Bringing together the world’s leading experts in Urban Analysis, this remarkable and critically acclaimed volume applies the theories and models of Atsuyuko Okabe, Japan’s preeminent spatial analyst, to case studies in urban planning, transport, administration, and public health in the context of the highly advanced Japanese planning system. It includes information that has never appeared in English, covering the development of techniques in GIS, spatial modeling, and methodologies of spatial analysis as they are applied to urban environments. Each of the contributors has worked directly with or studied under Professor Okabe
Section I Urban Analysis and Planning Theories Characterization of Ratio-Type Indices for Evaluating
Residential Environment. A Compound Simulation Model of Land Use Patterns and Its Implications. Optimal Hierarchical Transportation System with Economies of Scale. A Study of the Route-Memorizing Mechanism: Experiments through Computer-Aided Walking Simulation. Artificial Neural Network Model Estimating Land Use Change in the Southwestern Part of Nagareyama City, Chiba Prefecture.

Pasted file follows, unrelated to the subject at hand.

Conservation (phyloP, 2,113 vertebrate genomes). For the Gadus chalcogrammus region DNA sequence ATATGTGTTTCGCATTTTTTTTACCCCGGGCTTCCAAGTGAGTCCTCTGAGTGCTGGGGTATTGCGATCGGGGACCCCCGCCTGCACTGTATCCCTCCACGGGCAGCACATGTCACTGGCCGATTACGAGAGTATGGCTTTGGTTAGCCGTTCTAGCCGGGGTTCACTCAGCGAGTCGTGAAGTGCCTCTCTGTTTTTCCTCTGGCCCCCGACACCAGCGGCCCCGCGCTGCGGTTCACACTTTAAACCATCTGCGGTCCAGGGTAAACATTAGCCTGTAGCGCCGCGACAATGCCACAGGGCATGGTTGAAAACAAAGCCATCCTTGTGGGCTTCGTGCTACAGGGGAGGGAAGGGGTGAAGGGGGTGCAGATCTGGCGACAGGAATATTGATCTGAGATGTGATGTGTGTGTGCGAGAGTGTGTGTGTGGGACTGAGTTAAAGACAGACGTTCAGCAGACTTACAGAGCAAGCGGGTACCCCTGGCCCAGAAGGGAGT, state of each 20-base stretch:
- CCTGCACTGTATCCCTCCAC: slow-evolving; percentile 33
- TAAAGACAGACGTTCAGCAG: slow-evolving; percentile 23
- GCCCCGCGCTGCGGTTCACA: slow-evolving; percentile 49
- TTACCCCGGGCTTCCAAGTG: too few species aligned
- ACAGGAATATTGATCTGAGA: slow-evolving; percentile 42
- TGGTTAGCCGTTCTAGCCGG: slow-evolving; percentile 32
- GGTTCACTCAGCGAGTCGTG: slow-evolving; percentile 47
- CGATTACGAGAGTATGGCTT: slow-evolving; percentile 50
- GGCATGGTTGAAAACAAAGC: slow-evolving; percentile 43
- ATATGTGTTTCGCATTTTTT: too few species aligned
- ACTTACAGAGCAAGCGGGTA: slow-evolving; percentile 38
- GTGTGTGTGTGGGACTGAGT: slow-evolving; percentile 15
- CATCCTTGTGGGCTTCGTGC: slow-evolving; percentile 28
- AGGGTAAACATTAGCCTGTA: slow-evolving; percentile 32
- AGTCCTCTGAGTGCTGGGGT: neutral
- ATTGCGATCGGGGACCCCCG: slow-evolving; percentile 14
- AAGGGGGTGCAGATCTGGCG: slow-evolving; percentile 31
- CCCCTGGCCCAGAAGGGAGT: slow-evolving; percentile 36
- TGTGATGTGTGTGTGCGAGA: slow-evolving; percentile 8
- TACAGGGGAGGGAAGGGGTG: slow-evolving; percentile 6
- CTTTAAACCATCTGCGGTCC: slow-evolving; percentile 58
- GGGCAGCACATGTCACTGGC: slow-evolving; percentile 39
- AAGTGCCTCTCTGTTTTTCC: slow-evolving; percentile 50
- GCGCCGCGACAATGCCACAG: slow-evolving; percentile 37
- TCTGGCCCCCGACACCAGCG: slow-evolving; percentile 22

Section II Urban Analysis in the Social Sciences
Empirical Analysis of the Evaluation of Judicial Precedents of Compensation Fees for the Surrendering of Lease Premises. Qualitative Analysis of Two-Dimensional Urban Employee. Distributions in Japan: A Comparative Study with Urban Population Distributions by Means of Graph Theoretic Surface Analysis. An Empirical Analysis of Consumers’ Evaluation of Department Stores. An Experimental Analysis of the Perception of the Area of an Open Space Using 3-D Stereo Dynamic Graphics.
Section III Spatial Analysis
Inverse Distance-Weighted Method for Point Interpolation on a Network. Analysis of the Similarity between Spatial Tessellations: Method and Application. A New Method of Facility Location Using a Genetic Algorithm Based on Co-evolution-Locational Optimization of Facilities by Co-evolution of Their Locations and User Allocation. Hierarchy of System of Urban Facilities: Focusing on the Relationship between Administrative Systems and Population Agglomerations.